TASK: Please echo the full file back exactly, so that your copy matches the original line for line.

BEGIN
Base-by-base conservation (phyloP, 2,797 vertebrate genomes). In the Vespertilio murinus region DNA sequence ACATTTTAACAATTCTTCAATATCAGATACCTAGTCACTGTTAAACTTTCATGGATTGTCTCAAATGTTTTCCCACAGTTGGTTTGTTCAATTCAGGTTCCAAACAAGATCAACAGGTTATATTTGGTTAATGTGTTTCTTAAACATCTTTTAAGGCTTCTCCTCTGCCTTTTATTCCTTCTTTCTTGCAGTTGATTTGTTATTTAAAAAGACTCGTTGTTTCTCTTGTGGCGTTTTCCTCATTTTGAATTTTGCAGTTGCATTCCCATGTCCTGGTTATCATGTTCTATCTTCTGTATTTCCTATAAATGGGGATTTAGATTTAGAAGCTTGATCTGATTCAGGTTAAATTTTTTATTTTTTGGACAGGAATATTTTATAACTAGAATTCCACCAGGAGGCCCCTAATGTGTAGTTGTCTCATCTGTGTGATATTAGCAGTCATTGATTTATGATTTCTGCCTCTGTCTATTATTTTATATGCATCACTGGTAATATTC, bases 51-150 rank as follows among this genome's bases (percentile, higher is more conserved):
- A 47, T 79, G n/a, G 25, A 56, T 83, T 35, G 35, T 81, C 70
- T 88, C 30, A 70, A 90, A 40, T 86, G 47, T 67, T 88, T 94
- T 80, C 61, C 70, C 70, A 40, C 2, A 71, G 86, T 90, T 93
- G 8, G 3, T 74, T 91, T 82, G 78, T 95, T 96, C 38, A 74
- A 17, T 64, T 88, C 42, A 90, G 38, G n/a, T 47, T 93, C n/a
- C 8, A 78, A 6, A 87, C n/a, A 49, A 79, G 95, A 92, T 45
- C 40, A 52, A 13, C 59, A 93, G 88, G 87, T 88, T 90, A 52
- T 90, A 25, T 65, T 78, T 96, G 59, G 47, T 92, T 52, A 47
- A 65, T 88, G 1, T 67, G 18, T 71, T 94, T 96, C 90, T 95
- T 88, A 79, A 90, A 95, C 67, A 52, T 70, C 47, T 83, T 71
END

Base-by-base conservation (phyloP, 2,797 vertebrate genomes). In the Vespertilio murinus region DNA sequence ACATTTTAACAATTCTTCAATATCAGATACCTAGTCACTGTTAAACTTTCATGGATTGTCTCAAATGTTTTCCCACAGTTGGTTTGTTCAATTCAGGTTCCAAACAAGATCAACAGGTTATATTTGGTTAATGTGTTTCTTAAACATCTTTTAAGGCTTCTCCTCTGCCTTTTATTCCTTCTTTCTTGCAGTTGATTTGTTATTTAAAAAGACTCGTTGTTTCTCTTGTGGCGTTTTCCTCATTTTGAATTTTGCAGTTGCATTCCCATGTCCTGGTTATCATGTTCTATCTTCTGTATTTCCTATAAATGGGGATTTAGATTTAGAAGCTTGATCTGATTCAGGTTAAATTTTTTATTTTTTGGACAGGAATATTTTATAACTAGAATTCCACCAGGAGGCCCCTAATGTGTAGTTGTCTCATCTGTGTGATATTAGCAGTCATTGATTTATGATTTCTGCCTCTGTCTATTATTTTATATGCATCACTGGTAATATTC, bases 51-150 rank as follows among this genome's bases (percentile, higher is more conserved):
- A 47, T 79, G n/a, G 25, A 56, T 83, T 35, G 35, T 81, C 70
- T 88, C 30, A 70, A 90, A 40, T 86, G 47, T 67, T 88, T 94
- T 80, C 61, C 70, C 70, A 40, C 2, A 71, G 86, T 90, T 93
- G 8, G 3, T 74, T 91, T 82, G 78, T 95, T 96, C 38, A 74
- A 17, T 64, T 88, C 42, A 90, G 38, G n/a, T 47, T 93, C n/a
- C 8, A 78, A 6, A 87, C n/a, A 49, A 79, G 95, A 92, T 45
- C 40, A 52, A 13, C 59, A 93, G 88, G 87, T 88, T 90, A 52
- T 90, A 25, T 65, T 78, T 96, G 59, G 47, T 92, T 52, A 47
- A 65, T 88, G 1, T 67, G 18, T 71, T 94, T 96, C 90, T 95
- T 88, A 79, A 90, A 95, C 67, A 52, T 70, C 47, T 83, T 71